TLS should be, at least in a broad and theoretical sense, a transport layer protocol. But TLS provide authentication through X.509 certificates which are based on a hostname, server name, or whatever kind of "name" that should only exist at application level (Unless we only authenticate ip addresses). So in practice TLS span largely between the application and transport layer. Now I was wondering, are there technical and practical reasons why TLS was not designed to simply provide key exchange methods, and the establishment of a encrypted statefull channel leaving certificates verification to the application layer, creating a smoother transport layer protocol with a more linear interface?
Transport layer protocols like UDP, TCP, SCTP ... are traditionally implemented at the operating system kernel. While it would probably be possible to design a protocol which does encryption at the transport layer (or network layer like IPSec), adoption of the protocol would thus require changes to all relevant OS. This means adoption of the protocol would probably be very slow.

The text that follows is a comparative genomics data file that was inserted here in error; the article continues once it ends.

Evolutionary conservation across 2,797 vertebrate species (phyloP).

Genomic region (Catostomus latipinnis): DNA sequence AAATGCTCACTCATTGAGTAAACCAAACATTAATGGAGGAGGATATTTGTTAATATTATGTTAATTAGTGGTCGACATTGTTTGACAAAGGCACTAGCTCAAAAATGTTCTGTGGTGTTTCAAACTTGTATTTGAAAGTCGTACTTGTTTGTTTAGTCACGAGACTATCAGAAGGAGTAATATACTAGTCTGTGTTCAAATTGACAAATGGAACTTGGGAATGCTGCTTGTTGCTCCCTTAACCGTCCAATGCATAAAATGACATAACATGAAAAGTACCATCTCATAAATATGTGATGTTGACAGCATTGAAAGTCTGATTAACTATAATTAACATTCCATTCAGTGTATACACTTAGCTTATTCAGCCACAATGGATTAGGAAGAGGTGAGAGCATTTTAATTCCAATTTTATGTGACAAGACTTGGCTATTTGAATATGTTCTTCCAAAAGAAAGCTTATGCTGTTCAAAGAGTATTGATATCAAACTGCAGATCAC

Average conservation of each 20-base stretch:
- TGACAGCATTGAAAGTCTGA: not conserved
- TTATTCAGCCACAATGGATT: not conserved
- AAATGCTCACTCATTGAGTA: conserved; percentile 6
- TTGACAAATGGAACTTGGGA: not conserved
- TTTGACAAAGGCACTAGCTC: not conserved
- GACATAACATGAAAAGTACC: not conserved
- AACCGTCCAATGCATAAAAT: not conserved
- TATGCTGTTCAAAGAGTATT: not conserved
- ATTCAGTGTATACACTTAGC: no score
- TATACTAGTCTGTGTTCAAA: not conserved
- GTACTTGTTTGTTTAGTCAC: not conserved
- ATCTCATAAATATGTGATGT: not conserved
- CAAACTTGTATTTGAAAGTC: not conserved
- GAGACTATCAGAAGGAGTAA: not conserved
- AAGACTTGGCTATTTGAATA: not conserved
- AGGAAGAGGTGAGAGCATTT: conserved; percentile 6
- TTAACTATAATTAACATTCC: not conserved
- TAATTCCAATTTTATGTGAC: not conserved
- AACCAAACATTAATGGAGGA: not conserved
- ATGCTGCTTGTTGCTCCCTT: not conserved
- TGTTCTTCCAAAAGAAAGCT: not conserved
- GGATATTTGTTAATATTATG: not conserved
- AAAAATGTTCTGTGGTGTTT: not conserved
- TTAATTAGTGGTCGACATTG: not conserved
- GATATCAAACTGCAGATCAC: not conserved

At the time SSL was invented Netscape not only created the major browser but also major server software. It was thus much easier and faster to add the protected transport directly into the application software (both client and server) instead of trying to get a maybe more academically clean approach into the various OS.
Apart from that OSI model and TCP/IP model are just abstract views to how networking worked at the time these models were created. While at this time the complexity was largely at the lower layers, the complexity today is at the higher layers and the OSI and TCP/IP model do not address today's complexity any more. Just take QUIC, HTTP/2 or even WebSockets which implement transport layer tasks inside the application layer.